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Moses Chan - Penn State University

Proximity and Anti-proximity effects in nanowires

When a ferromagnet is placed in contact with a superconductor, the Cooper pairs from the superconductor are not expected to survive beyond at most a few nanometers into the ferromagnet. Surprisingly we find when a cobalt nanowire as long as 600 nm is sandwiched between superconducting electrodes, it attains zero resistance at low temperature. For even longer wires, the transition to incomplete superconductivity via this (long range) proximity effect is foreshadowed by a large resistance peak (1). On the other hand when Zn nanowires of 40 nm diameter are contacted by superconducting electrodes, their superconductivity is unexpectedly suppressed (2). Results of ongoing experiments to confirm this anti-proximity effect in an individual aluminum nanowire will also be presented.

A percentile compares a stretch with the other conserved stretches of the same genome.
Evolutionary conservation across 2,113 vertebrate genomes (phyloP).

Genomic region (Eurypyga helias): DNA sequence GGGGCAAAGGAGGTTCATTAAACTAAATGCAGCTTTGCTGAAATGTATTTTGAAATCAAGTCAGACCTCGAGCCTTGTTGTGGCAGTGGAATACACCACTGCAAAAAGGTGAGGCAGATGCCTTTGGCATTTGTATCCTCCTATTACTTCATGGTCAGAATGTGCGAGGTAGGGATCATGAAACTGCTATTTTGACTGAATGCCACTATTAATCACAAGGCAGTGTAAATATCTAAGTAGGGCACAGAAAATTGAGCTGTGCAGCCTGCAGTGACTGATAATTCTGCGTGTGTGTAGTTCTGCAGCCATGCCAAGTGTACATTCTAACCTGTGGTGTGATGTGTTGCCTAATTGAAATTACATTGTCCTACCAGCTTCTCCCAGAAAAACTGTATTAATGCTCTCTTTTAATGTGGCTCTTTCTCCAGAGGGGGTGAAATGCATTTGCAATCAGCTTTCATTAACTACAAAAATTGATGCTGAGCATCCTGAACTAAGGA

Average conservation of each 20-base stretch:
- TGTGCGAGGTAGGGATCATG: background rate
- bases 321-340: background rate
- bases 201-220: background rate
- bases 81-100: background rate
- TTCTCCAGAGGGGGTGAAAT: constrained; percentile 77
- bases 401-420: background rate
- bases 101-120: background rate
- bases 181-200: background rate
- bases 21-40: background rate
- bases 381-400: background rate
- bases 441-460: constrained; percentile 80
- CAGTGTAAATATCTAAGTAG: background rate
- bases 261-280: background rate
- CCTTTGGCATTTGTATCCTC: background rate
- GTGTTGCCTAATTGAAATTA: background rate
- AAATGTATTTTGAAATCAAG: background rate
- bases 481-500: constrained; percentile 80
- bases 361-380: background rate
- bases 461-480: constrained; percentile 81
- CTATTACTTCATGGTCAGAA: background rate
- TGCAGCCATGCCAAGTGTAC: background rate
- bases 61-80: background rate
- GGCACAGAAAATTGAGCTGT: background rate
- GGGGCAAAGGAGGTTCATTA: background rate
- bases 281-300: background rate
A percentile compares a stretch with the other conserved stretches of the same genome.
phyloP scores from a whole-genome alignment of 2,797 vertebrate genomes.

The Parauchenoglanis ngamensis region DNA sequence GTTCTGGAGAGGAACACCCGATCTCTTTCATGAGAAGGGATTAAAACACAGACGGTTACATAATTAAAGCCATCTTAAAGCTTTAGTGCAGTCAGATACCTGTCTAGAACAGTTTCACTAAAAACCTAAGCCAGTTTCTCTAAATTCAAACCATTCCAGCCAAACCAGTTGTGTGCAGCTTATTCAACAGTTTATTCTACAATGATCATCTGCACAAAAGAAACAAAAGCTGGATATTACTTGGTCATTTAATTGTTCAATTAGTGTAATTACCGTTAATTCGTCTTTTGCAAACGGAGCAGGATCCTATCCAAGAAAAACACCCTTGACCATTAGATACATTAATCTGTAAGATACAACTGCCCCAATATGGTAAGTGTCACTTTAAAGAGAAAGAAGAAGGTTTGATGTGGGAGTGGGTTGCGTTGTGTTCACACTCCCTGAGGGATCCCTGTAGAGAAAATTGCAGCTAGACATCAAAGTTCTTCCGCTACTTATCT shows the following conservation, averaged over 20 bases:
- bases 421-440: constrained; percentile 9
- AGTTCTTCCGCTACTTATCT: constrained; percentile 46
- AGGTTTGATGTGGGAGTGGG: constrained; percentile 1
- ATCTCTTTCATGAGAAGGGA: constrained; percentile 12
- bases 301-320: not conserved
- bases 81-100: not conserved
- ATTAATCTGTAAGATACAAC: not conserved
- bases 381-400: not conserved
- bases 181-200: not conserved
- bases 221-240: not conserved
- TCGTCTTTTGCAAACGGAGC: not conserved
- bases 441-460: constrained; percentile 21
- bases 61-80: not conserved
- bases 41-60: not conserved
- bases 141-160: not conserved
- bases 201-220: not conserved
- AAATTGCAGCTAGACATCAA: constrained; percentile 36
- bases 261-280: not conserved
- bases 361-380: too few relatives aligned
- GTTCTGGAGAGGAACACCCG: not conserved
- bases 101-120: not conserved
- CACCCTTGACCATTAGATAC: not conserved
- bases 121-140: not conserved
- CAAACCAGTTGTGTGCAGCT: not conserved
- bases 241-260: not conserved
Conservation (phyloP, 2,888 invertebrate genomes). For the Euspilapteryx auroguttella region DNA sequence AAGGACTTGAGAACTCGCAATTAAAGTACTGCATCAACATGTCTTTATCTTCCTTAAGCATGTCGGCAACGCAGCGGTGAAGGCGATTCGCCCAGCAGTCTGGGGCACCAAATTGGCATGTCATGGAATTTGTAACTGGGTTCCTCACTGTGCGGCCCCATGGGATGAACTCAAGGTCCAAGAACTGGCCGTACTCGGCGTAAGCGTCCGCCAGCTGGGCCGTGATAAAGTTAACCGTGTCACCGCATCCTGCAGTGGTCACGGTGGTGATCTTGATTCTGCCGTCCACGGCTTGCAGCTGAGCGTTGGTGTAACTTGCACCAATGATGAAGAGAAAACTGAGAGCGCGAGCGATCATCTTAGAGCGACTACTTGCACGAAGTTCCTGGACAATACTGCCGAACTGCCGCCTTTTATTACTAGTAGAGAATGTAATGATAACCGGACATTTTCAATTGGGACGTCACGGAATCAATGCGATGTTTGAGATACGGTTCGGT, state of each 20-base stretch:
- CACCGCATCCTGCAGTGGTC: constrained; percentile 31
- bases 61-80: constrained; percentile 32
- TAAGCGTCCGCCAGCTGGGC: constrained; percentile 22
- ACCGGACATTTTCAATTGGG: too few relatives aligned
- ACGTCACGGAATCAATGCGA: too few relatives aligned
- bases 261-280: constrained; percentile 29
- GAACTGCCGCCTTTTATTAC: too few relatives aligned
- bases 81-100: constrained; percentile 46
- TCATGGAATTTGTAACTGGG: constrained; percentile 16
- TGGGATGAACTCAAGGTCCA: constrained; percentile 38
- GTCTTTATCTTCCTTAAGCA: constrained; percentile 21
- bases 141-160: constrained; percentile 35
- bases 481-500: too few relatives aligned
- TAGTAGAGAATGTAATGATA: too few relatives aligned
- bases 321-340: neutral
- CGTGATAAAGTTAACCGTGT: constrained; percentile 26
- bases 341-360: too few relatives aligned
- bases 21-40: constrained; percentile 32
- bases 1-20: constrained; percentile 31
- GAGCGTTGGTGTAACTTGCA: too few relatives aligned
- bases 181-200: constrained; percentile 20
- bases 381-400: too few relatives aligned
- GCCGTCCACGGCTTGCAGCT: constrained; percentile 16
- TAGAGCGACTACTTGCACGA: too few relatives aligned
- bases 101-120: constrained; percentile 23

1. Wang et al., PRL 102, 247003(2009) ; Nature Phys. 6, 389 ( 2010)

2. Tian et al., PRL 95, 076802 (2005) ; PRB 74, 014515 (2006)


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